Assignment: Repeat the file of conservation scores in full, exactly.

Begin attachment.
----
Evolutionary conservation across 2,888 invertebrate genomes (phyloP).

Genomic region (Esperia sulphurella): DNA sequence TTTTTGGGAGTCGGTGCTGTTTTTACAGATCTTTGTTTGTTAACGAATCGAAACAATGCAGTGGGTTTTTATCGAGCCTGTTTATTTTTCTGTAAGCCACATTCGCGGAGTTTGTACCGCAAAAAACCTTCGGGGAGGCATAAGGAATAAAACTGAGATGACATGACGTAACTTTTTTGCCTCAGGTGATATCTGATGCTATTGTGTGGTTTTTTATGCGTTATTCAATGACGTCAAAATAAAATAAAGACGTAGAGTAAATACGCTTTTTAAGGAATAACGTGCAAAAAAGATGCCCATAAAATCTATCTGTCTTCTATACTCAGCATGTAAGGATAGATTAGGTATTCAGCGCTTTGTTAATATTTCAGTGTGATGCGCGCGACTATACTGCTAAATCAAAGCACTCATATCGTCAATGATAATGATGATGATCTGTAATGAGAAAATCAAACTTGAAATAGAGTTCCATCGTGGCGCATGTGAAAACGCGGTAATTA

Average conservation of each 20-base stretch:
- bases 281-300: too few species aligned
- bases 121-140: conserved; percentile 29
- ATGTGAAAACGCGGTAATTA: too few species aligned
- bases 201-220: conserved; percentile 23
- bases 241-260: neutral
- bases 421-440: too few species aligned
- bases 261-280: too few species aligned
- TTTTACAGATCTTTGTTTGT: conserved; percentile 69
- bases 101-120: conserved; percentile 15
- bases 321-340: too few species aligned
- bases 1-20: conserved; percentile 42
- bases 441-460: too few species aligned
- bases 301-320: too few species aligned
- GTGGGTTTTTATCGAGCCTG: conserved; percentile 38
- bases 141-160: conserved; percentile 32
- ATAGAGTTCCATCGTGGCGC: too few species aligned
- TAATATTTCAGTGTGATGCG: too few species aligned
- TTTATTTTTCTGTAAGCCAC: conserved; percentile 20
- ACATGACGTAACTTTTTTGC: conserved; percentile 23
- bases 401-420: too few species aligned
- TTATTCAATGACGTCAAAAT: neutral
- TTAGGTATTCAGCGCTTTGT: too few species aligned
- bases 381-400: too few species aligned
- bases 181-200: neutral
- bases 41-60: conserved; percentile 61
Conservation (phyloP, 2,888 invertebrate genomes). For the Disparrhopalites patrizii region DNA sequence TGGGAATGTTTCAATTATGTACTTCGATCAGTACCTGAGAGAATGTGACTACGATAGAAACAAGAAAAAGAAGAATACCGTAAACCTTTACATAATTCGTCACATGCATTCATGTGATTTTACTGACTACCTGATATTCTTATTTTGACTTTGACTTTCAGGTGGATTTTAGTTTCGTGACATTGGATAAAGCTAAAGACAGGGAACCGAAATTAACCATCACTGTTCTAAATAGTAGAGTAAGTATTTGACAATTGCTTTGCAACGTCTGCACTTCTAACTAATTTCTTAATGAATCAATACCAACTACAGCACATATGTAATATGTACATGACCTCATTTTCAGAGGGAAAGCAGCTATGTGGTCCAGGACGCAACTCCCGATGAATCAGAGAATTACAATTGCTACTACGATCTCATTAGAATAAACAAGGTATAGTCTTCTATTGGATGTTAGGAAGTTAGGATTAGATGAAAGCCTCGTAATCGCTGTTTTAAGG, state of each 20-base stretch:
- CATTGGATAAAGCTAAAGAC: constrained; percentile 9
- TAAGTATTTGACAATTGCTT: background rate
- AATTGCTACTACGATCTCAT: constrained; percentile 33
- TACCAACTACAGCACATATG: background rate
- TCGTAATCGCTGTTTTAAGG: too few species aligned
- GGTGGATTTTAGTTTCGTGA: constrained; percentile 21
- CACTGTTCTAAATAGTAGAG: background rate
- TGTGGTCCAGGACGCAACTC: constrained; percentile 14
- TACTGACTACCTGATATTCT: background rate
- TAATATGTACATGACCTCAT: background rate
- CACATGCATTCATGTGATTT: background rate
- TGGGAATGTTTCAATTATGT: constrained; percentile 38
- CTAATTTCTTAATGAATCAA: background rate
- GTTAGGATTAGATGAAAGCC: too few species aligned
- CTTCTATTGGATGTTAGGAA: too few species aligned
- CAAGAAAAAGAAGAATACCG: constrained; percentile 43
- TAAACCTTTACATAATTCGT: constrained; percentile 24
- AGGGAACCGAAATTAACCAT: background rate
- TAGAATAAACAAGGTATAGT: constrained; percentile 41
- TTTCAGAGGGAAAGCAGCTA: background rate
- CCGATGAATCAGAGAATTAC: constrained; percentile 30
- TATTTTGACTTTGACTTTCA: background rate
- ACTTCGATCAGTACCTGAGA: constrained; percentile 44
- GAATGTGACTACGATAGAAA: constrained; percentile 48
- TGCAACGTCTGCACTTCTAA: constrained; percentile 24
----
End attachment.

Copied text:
Evolutionary conservation across 2,888 invertebrate genomes (phyloP).

Genomic region (Esperia sulphurella): DNA sequence TTTTTGGGAGTCGGTGCTGTTTTTACAGATCTTTGTTTGTTAACGAATCGAAACAATGCAGTGGGTTTTTATCGAGCCTGTTTATTTTTCTGTAAGCCACATTCGCGGAGTTTGTACCGCAAAAAACCTTCGGGGAGGCATAAGGAATAAAACTGAGATGACATGACGTAACTTTTTTGCCTCAGGTGATATCTGATGCTATTGTGTGGTTTTTTATGCGTTATTCAATGACGTCAAAATAAAATAAAGACGTAGAGTAAATACGCTTTTTAAGGAATAACGTGCAAAAAAGATGCCCATAAAATCTATCTGTCTTCTATACTCAGCATGTAAGGATAGATTAGGTATTCAGCGCTTTGTTAATATTTCAGTGTGATGCGCGCGACTATACTGCTAAATCAAAGCACTCATATCGTCAATGATAATGATGATGATCTGTAATGAGAAAATCAAACTTGAAATAGAGTTCCATCGTGGCGCATGTGAAAACGCGGTAATTA

Average conservation of each 20-base stretch:
- bases 281-300: too few species aligned
- bases 121-140: conserved; percentile 29
- ATGTGAAAACGCGGTAATTA: too few species aligned
- bases 201-220: conserved; percentile 23
- bases 241-260: neutral
- bases 421-440: too few species aligned
- bases 261-280: too few species aligned
- TTTTACAGATCTTTGTTTGT: conserved; percentile 69
- bases 101-120: conserved; percentile 15
- bases 321-340: too few species aligned
- bases 1-20: conserved; percentile 42
- bases 441-460: too few species aligned
- bases 301-320: too few species aligned
- GTGGGTTTTTATCGAGCCTG: conserved; percentile 38
- bases 141-160: conserved; percentile 32
- ATAGAGTTCCATCGTGGCGC: too few species aligned
- TAATATTTCAGTGTGATGCG: too few species aligned
- TTTATTTTTCTGTAAGCCAC: conserved; percentile 20
- ACATGACGTAACTTTTTTGC: conserved; percentile 23
- bases 401-420: too few species aligned
- TTATTCAATGACGTCAAAAT: neutral
- TTAGGTATTCAGCGCTTTGT: too few species aligned
- bases 381-400: too few species aligned
- bases 181-200: neutral
- bases 41-60: conserved; percentile 61
Conservation (phyloP, 2,888 invertebrate genomes). For the Disparrhopalites patrizii region DNA sequence TGGGAATGTTTCAATTATGTACTTCGATCAGTACCTGAGAGAATGTGACTACGATAGAAACAAGAAAAAGAAGAATACCGTAAACCTTTACATAATTCGTCACATGCATTCATGTGATTTTACTGACTACCTGATATTCTTATTTTGACTTTGACTTTCAGGTGGATTTTAGTTTCGTGACATTGGATAAAGCTAAAGACAGGGAACCGAAATTAACCATCACTGTTCTAAATAGTAGAGTAAGTATTTGACAATTGCTTTGCAACGTCTGCACTTCTAACTAATTTCTTAATGAATCAATACCAACTACAGCACATATGTAATATGTACATGACCTCATTTTCAGAGGGAAAGCAGCTATGTGGTCCAGGACGCAACTCCCGATGAATCAGAGAATTACAATTGCTACTACGATCTCATTAGAATAAACAAGGTATAGTCTTCTATTGGATGTTAGGAAGTTAGGATTAGATGAAAGCCTCGTAATCGCTGTTTTAAGG, state of each 20-base stretch:
- CATTGGATAAAGCTAAAGAC: constrained; percentile 9
- TAAGTATTTGACAATTGCTT: background rate
- AATTGCTACTACGATCTCAT: constrained; percentile 33
- TACCAACTACAGCACATATG: background rate
- TCGTAATCGCTGTTTTAAGG: too few species aligned
- GGTGGATTTTAGTTTCGTGA: constrained; percentile 21
- CACTGTTCTAAATAGTAGAG: background rate
- TGTGGTCCAGGACGCAACTC: constrained; percentile 14
- TACTGACTACCTGATATTCT: background rate
- TAATATGTACATGACCTCAT: background rate
- CACATGCATTCATGTGATTT: background rate
- TGGGAATGTTTCAATTATGT: constrained; percentile 38
- CTAATTTCTTAATGAATCAA: background rate
- GTTAGGATTAGATGAAAGCC: too few species aligned
- CTTCTATTGGATGTTAGGAA: too few species aligned
- CAAGAAAAAGAAGAATACCG: constrained; percentile 43
- TAAACCTTTACATAATTCGT: constrained; percentile 24
- AGGGAACCGAAATTAACCAT: background rate
- TAGAATAAACAAGGTATAGT: constrained; percentile 41
- TTTCAGAGGGAAAGCAGCTA: background rate
- CCGATGAATCAGAGAATTAC: constrained; percentile 30
- TATTTTGACTTTGACTTTCA: background rate
- ACTTCGATCAGTACCTGAGA: constrained; percentile 44
- GAATGTGACTACGATAGAAA: constrained; percentile 48
- TGCAACGTCTGCACTTCTAA: constrained; percentile 24